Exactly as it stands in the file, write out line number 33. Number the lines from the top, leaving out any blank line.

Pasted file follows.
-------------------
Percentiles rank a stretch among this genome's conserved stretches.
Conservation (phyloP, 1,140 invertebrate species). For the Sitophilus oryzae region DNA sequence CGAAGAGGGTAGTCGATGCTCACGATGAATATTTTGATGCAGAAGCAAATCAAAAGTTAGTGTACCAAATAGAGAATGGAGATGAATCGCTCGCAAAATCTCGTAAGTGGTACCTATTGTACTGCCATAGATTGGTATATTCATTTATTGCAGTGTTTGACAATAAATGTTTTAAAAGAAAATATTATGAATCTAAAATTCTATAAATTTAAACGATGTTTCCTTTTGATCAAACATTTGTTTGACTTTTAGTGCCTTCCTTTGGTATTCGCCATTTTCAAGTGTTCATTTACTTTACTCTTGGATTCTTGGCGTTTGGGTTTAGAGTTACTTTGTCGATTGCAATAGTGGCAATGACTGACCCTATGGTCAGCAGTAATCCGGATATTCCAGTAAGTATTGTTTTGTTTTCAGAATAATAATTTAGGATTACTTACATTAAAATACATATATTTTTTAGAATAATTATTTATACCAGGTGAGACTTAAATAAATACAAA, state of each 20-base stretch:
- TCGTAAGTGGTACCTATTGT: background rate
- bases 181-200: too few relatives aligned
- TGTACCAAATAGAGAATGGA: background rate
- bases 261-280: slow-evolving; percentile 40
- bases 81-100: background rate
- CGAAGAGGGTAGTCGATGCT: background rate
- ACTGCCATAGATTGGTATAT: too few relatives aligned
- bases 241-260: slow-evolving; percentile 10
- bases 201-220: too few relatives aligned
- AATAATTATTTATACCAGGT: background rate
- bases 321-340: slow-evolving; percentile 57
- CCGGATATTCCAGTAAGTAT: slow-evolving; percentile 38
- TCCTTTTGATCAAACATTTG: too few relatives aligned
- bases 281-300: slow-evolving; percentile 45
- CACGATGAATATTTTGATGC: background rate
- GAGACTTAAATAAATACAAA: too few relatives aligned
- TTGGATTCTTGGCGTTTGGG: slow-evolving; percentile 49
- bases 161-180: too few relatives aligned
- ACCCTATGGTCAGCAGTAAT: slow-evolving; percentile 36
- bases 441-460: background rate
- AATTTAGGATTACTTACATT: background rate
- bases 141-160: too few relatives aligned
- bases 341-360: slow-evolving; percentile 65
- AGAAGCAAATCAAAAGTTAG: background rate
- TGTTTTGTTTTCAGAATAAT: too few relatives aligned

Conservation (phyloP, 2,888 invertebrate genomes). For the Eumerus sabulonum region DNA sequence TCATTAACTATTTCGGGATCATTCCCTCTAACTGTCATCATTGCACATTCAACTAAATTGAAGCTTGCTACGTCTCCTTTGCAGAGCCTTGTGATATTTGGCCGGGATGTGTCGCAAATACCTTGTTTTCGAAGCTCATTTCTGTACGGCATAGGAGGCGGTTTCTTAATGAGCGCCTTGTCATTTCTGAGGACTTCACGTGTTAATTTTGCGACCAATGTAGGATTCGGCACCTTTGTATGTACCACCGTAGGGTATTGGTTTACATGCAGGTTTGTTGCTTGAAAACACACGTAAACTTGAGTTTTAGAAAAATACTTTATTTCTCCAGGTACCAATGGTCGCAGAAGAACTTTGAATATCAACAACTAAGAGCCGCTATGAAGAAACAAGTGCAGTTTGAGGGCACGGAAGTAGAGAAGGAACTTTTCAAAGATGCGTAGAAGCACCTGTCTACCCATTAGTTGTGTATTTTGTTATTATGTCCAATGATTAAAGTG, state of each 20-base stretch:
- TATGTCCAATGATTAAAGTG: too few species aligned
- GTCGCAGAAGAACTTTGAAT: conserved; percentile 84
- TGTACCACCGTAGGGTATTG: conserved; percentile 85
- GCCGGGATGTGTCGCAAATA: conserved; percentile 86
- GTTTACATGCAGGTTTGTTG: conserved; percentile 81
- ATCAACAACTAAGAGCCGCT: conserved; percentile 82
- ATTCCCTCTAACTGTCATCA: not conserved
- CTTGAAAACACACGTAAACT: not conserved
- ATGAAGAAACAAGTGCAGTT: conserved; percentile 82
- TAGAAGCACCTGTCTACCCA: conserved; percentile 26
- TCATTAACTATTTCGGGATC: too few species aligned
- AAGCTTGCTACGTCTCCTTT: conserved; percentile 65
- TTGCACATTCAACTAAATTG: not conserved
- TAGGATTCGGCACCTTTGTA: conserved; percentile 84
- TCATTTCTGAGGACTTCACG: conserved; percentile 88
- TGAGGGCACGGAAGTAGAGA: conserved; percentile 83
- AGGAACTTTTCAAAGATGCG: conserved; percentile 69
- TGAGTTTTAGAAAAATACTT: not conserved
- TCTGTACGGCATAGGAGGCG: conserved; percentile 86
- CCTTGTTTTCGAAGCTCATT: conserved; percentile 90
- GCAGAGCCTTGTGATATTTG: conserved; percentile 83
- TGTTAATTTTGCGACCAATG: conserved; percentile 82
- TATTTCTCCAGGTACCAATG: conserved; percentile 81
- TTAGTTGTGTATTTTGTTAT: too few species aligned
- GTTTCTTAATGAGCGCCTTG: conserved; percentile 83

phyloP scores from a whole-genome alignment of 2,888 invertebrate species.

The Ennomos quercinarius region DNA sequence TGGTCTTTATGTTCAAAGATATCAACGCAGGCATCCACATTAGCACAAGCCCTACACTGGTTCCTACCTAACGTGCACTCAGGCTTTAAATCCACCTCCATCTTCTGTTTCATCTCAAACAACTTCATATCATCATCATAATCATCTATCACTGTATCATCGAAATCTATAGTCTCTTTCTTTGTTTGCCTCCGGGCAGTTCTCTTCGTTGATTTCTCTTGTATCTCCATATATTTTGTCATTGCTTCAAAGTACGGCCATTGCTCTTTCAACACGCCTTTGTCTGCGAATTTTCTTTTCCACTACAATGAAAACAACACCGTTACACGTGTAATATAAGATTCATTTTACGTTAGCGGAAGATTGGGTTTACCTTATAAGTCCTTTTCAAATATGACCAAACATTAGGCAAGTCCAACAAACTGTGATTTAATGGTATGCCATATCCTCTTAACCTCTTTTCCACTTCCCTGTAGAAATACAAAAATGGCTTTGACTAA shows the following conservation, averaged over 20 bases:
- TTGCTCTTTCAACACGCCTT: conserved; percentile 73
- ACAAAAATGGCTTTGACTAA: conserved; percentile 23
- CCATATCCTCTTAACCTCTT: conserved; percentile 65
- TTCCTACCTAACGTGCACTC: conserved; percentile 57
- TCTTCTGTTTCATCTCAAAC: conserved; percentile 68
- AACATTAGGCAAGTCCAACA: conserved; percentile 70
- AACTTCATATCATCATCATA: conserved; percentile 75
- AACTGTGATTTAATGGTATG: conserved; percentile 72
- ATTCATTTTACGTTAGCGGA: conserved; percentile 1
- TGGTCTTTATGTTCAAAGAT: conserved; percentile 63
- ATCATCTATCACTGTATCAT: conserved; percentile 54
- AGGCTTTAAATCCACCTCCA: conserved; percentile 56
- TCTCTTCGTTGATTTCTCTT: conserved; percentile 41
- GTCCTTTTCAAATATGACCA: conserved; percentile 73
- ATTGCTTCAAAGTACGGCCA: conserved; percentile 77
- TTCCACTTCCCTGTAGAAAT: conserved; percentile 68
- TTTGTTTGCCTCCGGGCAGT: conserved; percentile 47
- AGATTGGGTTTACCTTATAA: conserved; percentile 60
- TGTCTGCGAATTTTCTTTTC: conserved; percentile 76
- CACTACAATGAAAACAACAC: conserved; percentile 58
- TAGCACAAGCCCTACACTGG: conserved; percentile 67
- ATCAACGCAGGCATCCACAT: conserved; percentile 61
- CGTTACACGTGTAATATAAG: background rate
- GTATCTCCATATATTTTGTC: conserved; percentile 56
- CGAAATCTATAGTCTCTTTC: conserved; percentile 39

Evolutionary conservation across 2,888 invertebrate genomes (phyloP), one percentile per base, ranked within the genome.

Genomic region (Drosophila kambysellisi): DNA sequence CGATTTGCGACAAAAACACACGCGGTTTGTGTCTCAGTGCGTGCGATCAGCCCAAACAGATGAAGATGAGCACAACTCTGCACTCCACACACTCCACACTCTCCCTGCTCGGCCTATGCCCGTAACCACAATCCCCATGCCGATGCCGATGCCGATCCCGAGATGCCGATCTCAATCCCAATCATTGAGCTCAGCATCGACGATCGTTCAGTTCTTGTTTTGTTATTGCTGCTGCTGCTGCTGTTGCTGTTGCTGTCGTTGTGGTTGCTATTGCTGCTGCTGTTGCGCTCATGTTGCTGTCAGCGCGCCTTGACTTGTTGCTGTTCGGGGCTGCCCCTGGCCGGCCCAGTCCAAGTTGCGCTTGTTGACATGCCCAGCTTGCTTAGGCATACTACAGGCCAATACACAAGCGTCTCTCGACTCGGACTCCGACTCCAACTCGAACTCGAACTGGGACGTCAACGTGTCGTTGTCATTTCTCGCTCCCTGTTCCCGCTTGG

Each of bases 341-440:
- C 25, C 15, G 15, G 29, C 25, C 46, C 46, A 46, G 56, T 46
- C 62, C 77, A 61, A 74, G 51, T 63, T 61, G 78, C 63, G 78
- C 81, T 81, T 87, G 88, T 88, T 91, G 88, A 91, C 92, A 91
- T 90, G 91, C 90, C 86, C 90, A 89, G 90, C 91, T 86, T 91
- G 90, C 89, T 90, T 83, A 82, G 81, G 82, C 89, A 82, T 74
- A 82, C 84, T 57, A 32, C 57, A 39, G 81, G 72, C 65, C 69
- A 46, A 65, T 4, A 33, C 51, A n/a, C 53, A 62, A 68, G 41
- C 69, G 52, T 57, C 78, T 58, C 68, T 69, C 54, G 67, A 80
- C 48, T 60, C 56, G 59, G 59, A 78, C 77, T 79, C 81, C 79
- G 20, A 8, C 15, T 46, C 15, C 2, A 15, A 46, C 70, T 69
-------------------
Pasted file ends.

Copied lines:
- GTTTACATGCAGGTTTGTTG: conserved; percentile 81